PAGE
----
When I edited my audiobooks, I also proof-listened to assure word-for-word accuracy with the text. It’s really better if another person than the narrator performs that task. If you made a mistake in narrating, you have a good chance of missing the same mistake when you edit your own work.
If you’re looking for an experienced audiobook editor and/or proofer, you’ll find plenty of qualified candidates in the directories in Audiobook Village.
Members of the Audio Publishers Association (APA) who are considering outsourcing their post-production can login to the APA site and view the April 2017webinar linked in the Resources section.
Administrative and Promotional Duties
Once I established a routine with an editor, the next big group of items prime for delegation centered around administrative and promotional duties. I wanted help in publicizing my audiobooks, starting and maintaining a newsletter, finding and fixing bad links and formatting on my blog caused by 2 conversions, etc.
I wrote this Virtual Assistant Statement of Work and posted a note in my neighborhood email list with the hope of attracting a college student or stay-at-home mom to work with me for $15/hour. I thought it would be helpful for my assistant to be local so I could show them my processes in person rather than explaining everything on Skype. I received several responses from great candidates. I held interviews using these questions:
- Have you done any research about my business? Do you listen to audiobooks?
- Tell me about your current job, school, and other commitments.
- How do you rate your proficiency level with Word and Excel?
- What other software do you know well?
- How do you prioritize and schedule your work?
- Why do you want this job?
- What kind of turn-around time could I expect?
- Are you willing to sign a non-disclosure/non-competition agreement?
- What payment forms do you accept? (PayPal, check)
- How often do you expect to be paid?
- What questions do you have for me?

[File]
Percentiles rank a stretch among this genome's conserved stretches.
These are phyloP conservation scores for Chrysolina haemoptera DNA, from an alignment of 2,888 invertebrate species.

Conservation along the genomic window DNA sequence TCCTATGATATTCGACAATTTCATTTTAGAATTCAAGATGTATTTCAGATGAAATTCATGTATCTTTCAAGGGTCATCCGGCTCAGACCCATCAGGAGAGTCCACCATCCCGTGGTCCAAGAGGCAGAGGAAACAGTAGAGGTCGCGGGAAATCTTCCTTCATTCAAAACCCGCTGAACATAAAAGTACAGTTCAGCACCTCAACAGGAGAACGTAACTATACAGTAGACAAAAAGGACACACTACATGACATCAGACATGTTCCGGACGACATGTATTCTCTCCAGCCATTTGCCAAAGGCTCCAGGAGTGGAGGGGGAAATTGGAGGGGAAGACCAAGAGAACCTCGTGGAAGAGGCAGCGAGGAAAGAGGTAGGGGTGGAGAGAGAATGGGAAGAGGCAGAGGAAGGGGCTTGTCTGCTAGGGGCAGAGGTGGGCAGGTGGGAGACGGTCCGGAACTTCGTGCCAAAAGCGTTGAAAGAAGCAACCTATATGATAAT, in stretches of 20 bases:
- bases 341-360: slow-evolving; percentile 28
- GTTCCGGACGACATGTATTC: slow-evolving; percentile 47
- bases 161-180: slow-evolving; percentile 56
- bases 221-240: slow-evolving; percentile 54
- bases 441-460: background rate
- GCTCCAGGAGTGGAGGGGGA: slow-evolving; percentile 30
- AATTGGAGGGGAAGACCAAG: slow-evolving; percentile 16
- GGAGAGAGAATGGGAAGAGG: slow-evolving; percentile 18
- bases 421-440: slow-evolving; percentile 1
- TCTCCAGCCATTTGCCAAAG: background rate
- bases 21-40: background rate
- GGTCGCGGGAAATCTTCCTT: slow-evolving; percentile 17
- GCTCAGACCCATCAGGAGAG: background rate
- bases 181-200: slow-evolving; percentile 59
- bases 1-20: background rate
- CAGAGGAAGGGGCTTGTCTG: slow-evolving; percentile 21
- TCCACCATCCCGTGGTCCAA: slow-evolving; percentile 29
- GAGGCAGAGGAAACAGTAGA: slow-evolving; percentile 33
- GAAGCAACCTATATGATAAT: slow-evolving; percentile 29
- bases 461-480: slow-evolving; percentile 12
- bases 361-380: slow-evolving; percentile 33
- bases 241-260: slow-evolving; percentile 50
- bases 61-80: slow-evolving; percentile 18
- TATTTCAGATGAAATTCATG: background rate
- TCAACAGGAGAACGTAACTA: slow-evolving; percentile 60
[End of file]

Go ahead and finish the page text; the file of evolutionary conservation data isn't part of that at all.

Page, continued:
Although I was thrilled with the person I hired, our association was short-lived due to a change in her schedule. However, her departure turned out to be a blessing for me because my husband Drew volunteered to fulfill my audiobook giveaways and do all of the maintenance required on my web site! Sometimes a family member may be willing, able, and available to help you if you ask them.
With him taking over those items, I turned my attention to some one-of activities. For instance, I wanted to transcribe my webinar on audio rights and some interviews I’ve done so that I could re-purpose content into another form. I used to be a much faster typist and even worked as a transcriptionist in my younger years. However, I soon found that it would take me HOURS to transcribe the 90-minute webinar.
Typing is definitely in my bottom right quadrant, so it was an easy decision to hire someone else to do that job! I posted an job listing on Upwork.com and was very pleased with the ease of use of the site and quality of applicants. Upwork has certification tests in various categories, including spelling and grammar. The freelancers on the site take the tests, and the scores become part of their profile, which aids in the selection process.
As you can tell from these examples, I enlist aid as much as possible in order to spend more time in my quadrant of brilliance! Do you outsource any parts of your business? Please leave your comments and questions on the blog.
Stevie Puckett says
It is amazing to get a peak into your process! I am wrapping up my first year as a narrator and this post is very timely. I’ve been taking steps to outsource so I can pick up the pace. Many thanks for your generosity in sharing your experience. I’m especially appreciative of the Google docs link you shared for finding editors and proofers, so very helpful.
Karen Commins says
Hi, Stevie! I really appreciate your kind comments. I’m a firm believer in the saying “don’t re-invent the wheel”. I always hope that my articles help people roll toward a higher level of their destiny. 🙂
Thanks again for stopping by the blog, and best wishes for your continued success!
Stevie Puckett says
Hee hee, “peek” not “peak”. Just reviewing my wordpress.com profile and comments and noticed a needed edit.
Jamie Kersey says
Before you outsource your editing, do you listen through to see if any re-recordings are needed?…or, is that part of what you pay a proofer to do? If you do re-record something, do you edit that into a single track to send the editor? I’m new to this all and just trying to understand the process.
Karen Commins says
Hi, Jamie! Thanks for the note.
I do a punch-and-roll recording session and am fixing most errors as they occur. I then hand off my recordings to an editor who also proof listens.
I record pickups on a single track, which I send to the editor. This article explains the whole workflow and links to other resources, including my video showing me recording the pickups.
I hope this info is helpful. Best wishes for your success!